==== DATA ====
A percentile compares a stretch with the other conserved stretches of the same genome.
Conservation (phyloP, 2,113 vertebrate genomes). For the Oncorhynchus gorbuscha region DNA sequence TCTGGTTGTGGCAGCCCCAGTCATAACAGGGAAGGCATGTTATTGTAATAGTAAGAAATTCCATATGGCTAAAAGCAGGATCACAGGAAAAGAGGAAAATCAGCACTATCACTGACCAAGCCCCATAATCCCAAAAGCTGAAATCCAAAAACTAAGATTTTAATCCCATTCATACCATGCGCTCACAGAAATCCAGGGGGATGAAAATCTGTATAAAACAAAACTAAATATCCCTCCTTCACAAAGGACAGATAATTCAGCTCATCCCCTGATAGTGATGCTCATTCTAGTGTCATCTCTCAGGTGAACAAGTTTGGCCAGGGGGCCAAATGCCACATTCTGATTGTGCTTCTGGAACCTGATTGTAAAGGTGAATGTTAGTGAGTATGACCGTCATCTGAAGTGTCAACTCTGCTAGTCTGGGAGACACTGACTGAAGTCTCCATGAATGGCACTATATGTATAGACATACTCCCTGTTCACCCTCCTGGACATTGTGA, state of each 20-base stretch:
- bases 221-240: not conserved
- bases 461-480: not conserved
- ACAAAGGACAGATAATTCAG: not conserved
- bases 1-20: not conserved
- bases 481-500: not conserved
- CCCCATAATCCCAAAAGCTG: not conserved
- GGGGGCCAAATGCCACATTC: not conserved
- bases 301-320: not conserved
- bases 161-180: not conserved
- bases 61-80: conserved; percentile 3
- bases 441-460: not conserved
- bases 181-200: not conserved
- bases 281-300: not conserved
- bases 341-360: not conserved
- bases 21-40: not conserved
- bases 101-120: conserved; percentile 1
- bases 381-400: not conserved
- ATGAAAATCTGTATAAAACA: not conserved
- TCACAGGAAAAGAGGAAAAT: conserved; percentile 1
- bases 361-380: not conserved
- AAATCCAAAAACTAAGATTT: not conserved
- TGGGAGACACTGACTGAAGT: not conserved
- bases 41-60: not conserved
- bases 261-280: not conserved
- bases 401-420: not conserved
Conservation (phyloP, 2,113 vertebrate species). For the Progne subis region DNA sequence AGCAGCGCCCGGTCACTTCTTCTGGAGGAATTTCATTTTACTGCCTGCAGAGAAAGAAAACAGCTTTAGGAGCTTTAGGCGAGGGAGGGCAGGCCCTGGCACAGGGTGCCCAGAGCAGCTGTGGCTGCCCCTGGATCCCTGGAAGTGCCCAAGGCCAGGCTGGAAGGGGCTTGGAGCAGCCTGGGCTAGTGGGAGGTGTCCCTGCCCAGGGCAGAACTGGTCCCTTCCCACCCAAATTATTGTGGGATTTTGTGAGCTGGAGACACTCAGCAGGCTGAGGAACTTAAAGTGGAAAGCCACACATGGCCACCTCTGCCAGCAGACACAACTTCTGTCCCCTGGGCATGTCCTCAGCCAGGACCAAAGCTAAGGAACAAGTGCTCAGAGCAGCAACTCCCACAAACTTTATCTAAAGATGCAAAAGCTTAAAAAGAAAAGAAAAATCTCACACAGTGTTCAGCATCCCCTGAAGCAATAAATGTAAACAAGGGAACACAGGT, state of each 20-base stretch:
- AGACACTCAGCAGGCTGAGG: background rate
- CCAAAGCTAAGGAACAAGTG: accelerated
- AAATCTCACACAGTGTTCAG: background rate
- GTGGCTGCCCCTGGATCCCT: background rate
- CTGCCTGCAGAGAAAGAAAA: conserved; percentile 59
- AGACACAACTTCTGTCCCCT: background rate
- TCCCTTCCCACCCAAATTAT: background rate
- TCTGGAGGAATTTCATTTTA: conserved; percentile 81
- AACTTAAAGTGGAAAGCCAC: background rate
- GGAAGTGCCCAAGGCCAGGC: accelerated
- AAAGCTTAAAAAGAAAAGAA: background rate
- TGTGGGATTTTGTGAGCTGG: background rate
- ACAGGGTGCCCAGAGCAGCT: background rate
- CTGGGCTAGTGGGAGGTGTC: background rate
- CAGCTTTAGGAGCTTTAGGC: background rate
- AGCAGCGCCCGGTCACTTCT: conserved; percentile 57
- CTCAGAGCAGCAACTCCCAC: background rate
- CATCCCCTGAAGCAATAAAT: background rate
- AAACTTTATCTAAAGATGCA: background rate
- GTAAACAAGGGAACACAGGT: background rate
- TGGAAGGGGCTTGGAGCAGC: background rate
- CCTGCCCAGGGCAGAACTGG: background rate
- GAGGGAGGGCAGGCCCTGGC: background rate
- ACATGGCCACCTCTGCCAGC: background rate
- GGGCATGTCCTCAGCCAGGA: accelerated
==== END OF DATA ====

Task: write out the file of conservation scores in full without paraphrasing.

A percentile compares a stretch with the other conserved stretches of the same genome.
Conservation (phyloP, 2,113 vertebrate genomes). For the Oncorhynchus gorbuscha region DNA sequence TCTGGTTGTGGCAGCCCCAGTCATAACAGGGAAGGCATGTTATTGTAATAGTAAGAAATTCCATATGGCTAAAAGCAGGATCACAGGAAAAGAGGAAAATCAGCACTATCACTGACCAAGCCCCATAATCCCAAAAGCTGAAATCCAAAAACTAAGATTTTAATCCCATTCATACCATGCGCTCACAGAAATCCAGGGGGATGAAAATCTGTATAAAACAAAACTAAATATCCCTCCTTCACAAAGGACAGATAATTCAGCTCATCCCCTGATAGTGATGCTCATTCTAGTGTCATCTCTCAGGTGAACAAGTTTGGCCAGGGGGCCAAATGCCACATTCTGATTGTGCTTCTGGAACCTGATTGTAAAGGTGAATGTTAGTGAGTATGACCGTCATCTGAAGTGTCAACTCTGCTAGTCTGGGAGACACTGACTGAAGTCTCCATGAATGGCACTATATGTATAGACATACTCCCTGTTCACCCTCCTGGACATTGTGA, state of each 20-base stretch:
- bases 221-240: not conserved
- bases 461-480: not conserved
- ACAAAGGACAGATAATTCAG: not conserved
- bases 1-20: not conserved
- bases 481-500: not conserved
- CCCCATAATCCCAAAAGCTG: not conserved
- GGGGGCCAAATGCCACATTC: not conserved
- bases 301-320: not conserved
- bases 161-180: not conserved
- bases 61-80: conserved; percentile 3
- bases 441-460: not conserved
- bases 181-200: not conserved
- bases 281-300: not conserved
- bases 341-360: not conserved
- bases 21-40: not conserved
- bases 101-120: conserved; percentile 1
- bases 381-400: not conserved
- ATGAAAATCTGTATAAAACA: not conserved
- TCACAGGAAAAGAGGAAAAT: conserved; percentile 1
- bases 361-380: not conserved
- AAATCCAAAAACTAAGATTT: not conserved
- TGGGAGACACTGACTGAAGT: not conserved
- bases 41-60: not conserved
- bases 261-280: not conserved
- bases 401-420: not conserved
Conservation (phyloP, 2,113 vertebrate species). For the Progne subis region DNA sequence AGCAGCGCCCGGTCACTTCTTCTGGAGGAATTTCATTTTACTGCCTGCAGAGAAAGAAAACAGCTTTAGGAGCTTTAGGCGAGGGAGGGCAGGCCCTGGCACAGGGTGCCCAGAGCAGCTGTGGCTGCCCCTGGATCCCTGGAAGTGCCCAAGGCCAGGCTGGAAGGGGCTTGGAGCAGCCTGGGCTAGTGGGAGGTGTCCCTGCCCAGGGCAGAACTGGTCCCTTCCCACCCAAATTATTGTGGGATTTTGTGAGCTGGAGACACTCAGCAGGCTGAGGAACTTAAAGTGGAAAGCCACACATGGCCACCTCTGCCAGCAGACACAACTTCTGTCCCCTGGGCATGTCCTCAGCCAGGACCAAAGCTAAGGAACAAGTGCTCAGAGCAGCAACTCCCACAAACTTTATCTAAAGATGCAAAAGCTTAAAAAGAAAAGAAAAATCTCACACAGTGTTCAGCATCCCCTGAAGCAATAAATGTAAACAAGGGAACACAGGT, state of each 20-base stretch:
- AGACACTCAGCAGGCTGAGG: background rate
- CCAAAGCTAAGGAACAAGTG: accelerated
- AAATCTCACACAGTGTTCAG: background rate
- GTGGCTGCCCCTGGATCCCT: background rate
- CTGCCTGCAGAGAAAGAAAA: conserved; percentile 59
- AGACACAACTTCTGTCCCCT: background rate
- TCCCTTCCCACCCAAATTAT: background rate
- TCTGGAGGAATTTCATTTTA: conserved; percentile 81
- AACTTAAAGTGGAAAGCCAC: background rate
- GGAAGTGCCCAAGGCCAGGC: accelerated
- AAAGCTTAAAAAGAAAAGAA: background rate
- TGTGGGATTTTGTGAGCTGG: background rate
- ACAGGGTGCCCAGAGCAGCT: background rate
- CTGGGCTAGTGGGAGGTGTC: background rate
- CAGCTTTAGGAGCTTTAGGC: background rate
- AGCAGCGCCCGGTCACTTCT: conserved; percentile 57
- CTCAGAGCAGCAACTCCCAC: background rate
- CATCCCCTGAAGCAATAAAT: background rate
- AAACTTTATCTAAAGATGCA: background rate
- GTAAACAAGGGAACACAGGT: background rate
- TGGAAGGGGCTTGGAGCAGC: background rate
- CCTGCCCAGGGCAGAACTGG: background rate
- GAGGGAGGGCAGGCCCTGGC: background rate
- ACATGGCCACCTCTGCCAGC: background rate
- GGGCATGTCCTCAGCCAGGA: accelerated